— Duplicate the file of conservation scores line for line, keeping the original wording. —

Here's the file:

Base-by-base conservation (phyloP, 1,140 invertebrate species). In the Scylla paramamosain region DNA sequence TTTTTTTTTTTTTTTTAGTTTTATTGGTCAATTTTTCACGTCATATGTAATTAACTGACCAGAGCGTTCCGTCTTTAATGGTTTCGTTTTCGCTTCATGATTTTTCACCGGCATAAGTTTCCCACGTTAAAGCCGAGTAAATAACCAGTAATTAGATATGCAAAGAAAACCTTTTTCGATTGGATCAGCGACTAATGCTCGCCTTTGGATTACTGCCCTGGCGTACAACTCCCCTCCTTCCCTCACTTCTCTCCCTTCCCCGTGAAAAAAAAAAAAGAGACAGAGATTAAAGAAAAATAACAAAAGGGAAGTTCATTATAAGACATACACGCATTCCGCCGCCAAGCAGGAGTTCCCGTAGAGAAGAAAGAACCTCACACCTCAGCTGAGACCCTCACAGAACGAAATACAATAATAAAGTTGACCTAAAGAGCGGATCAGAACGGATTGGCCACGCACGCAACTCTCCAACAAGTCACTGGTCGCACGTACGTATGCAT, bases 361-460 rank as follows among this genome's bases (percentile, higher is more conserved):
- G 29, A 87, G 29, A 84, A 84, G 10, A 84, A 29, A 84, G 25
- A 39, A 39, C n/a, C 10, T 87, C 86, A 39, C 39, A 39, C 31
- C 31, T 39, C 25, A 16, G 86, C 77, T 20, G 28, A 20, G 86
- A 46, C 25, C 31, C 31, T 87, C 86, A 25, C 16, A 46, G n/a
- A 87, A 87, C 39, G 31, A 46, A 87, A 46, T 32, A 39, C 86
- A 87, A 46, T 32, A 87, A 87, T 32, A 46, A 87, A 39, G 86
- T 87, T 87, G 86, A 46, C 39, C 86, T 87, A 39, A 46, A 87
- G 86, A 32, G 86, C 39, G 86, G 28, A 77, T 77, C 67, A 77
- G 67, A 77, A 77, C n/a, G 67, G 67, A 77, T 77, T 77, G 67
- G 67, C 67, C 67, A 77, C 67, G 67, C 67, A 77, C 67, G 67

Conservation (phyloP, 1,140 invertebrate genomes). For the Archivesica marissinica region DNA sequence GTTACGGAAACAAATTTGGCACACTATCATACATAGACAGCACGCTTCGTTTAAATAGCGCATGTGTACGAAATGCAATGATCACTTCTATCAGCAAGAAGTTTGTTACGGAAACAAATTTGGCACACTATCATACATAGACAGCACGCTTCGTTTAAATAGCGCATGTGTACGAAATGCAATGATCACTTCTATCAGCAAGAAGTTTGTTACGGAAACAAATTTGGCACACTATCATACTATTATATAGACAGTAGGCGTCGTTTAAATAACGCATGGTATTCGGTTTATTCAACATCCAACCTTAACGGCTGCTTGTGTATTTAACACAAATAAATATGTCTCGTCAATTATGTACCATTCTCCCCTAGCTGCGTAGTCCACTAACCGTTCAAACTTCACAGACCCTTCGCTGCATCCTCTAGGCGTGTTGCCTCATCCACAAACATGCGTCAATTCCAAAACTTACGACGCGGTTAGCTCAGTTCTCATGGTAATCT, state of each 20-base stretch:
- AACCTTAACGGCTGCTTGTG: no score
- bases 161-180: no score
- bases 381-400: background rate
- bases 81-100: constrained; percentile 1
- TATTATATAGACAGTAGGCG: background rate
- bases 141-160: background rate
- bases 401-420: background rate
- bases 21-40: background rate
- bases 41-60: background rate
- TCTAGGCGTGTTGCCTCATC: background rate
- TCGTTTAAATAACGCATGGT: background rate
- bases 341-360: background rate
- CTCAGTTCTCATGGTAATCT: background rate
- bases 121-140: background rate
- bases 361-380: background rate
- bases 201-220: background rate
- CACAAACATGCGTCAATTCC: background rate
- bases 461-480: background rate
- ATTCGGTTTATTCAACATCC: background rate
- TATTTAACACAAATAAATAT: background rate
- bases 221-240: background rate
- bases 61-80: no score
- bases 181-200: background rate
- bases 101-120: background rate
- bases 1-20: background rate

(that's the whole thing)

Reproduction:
Base-by-base conservation (phyloP, 1,140 invertebrate species). In the Scylla paramamosain region DNA sequence TTTTTTTTTTTTTTTTAGTTTTATTGGTCAATTTTTCACGTCATATGTAATTAACTGACCAGAGCGTTCCGTCTTTAATGGTTTCGTTTTCGCTTCATGATTTTTCACCGGCATAAGTTTCCCACGTTAAAGCCGAGTAAATAACCAGTAATTAGATATGCAAAGAAAACCTTTTTCGATTGGATCAGCGACTAATGCTCGCCTTTGGATTACTGCCCTGGCGTACAACTCCCCTCCTTCCCTCACTTCTCTCCCTTCCCCGTGAAAAAAAAAAAAGAGACAGAGATTAAAGAAAAATAACAAAAGGGAAGTTCATTATAAGACATACACGCATTCCGCCGCCAAGCAGGAGTTCCCGTAGAGAAGAAAGAACCTCACACCTCAGCTGAGACCCTCACAGAACGAAATACAATAATAAAGTTGACCTAAAGAGCGGATCAGAACGGATTGGCCACGCACGCAACTCTCCAACAAGTCACTGGTCGCACGTACGTATGCAT, bases 361-460 rank as follows among this genome's bases (percentile, higher is more conserved):
- G 29, A 87, G 29, A 84, A 84, G 10, A 84, A 29, A 84, G 25
- A 39, A 39, C n/a, C 10, T 87, C 86, A 39, C 39, A 39, C 31
- C 31, T 39, C 25, A 16, G 86, C 77, T 20, G 28, A 20, G 86
- A 46, C 25, C 31, C 31, T 87, C 86, A 25, C 16, A 46, G n/a
- A 87, A 87, C 39, G 31, A 46, A 87, A 46, T 32, A 39, C 86
- A 87, A 46, T 32, A 87, A 87, T 32, A 46, A 87, A 39, G 86
- T 87, T 87, G 86, A 46, C 39, C 86, T 87, A 39, A 46, A 87
- G 86, A 32, G 86, C 39, G 86, G 28, A 77, T 77, C 67, A 77
- G 67, A 77, A 77, C n/a, G 67, G 67, A 77, T 77, T 77, G 67
- G 67, C 67, C 67, A 77, C 67, G 67, C 67, A 77, C 67, G 67

Conservation (phyloP, 1,140 invertebrate genomes). For the Archivesica marissinica region DNA sequence GTTACGGAAACAAATTTGGCACACTATCATACATAGACAGCACGCTTCGTTTAAATAGCGCATGTGTACGAAATGCAATGATCACTTCTATCAGCAAGAAGTTTGTTACGGAAACAAATTTGGCACACTATCATACATAGACAGCACGCTTCGTTTAAATAGCGCATGTGTACGAAATGCAATGATCACTTCTATCAGCAAGAAGTTTGTTACGGAAACAAATTTGGCACACTATCATACTATTATATAGACAGTAGGCGTCGTTTAAATAACGCATGGTATTCGGTTTATTCAACATCCAACCTTAACGGCTGCTTGTGTATTTAACACAAATAAATATGTCTCGTCAATTATGTACCATTCTCCCCTAGCTGCGTAGTCCACTAACCGTTCAAACTTCACAGACCCTTCGCTGCATCCTCTAGGCGTGTTGCCTCATCCACAAACATGCGTCAATTCCAAAACTTACGACGCGGTTAGCTCAGTTCTCATGGTAATCT, state of each 20-base stretch:
- AACCTTAACGGCTGCTTGTG: no score
- bases 161-180: no score
- bases 381-400: background rate
- bases 81-100: constrained; percentile 1
- TATTATATAGACAGTAGGCG: background rate
- bases 141-160: background rate
- bases 401-420: background rate
- bases 21-40: background rate
- bases 41-60: background rate
- TCTAGGCGTGTTGCCTCATC: background rate
- TCGTTTAAATAACGCATGGT: background rate
- bases 341-360: background rate
- CTCAGTTCTCATGGTAATCT: background rate
- bases 121-140: background rate
- bases 361-380: background rate
- bases 201-220: background rate
- CACAAACATGCGTCAATTCC: background rate
- bases 461-480: background rate
- ATTCGGTTTATTCAACATCC: background rate
- TATTTAACACAAATAAATAT: background rate
- bases 221-240: background rate
- bases 61-80: no score
- bases 181-200: background rate
- bases 101-120: background rate
- bases 1-20: background rate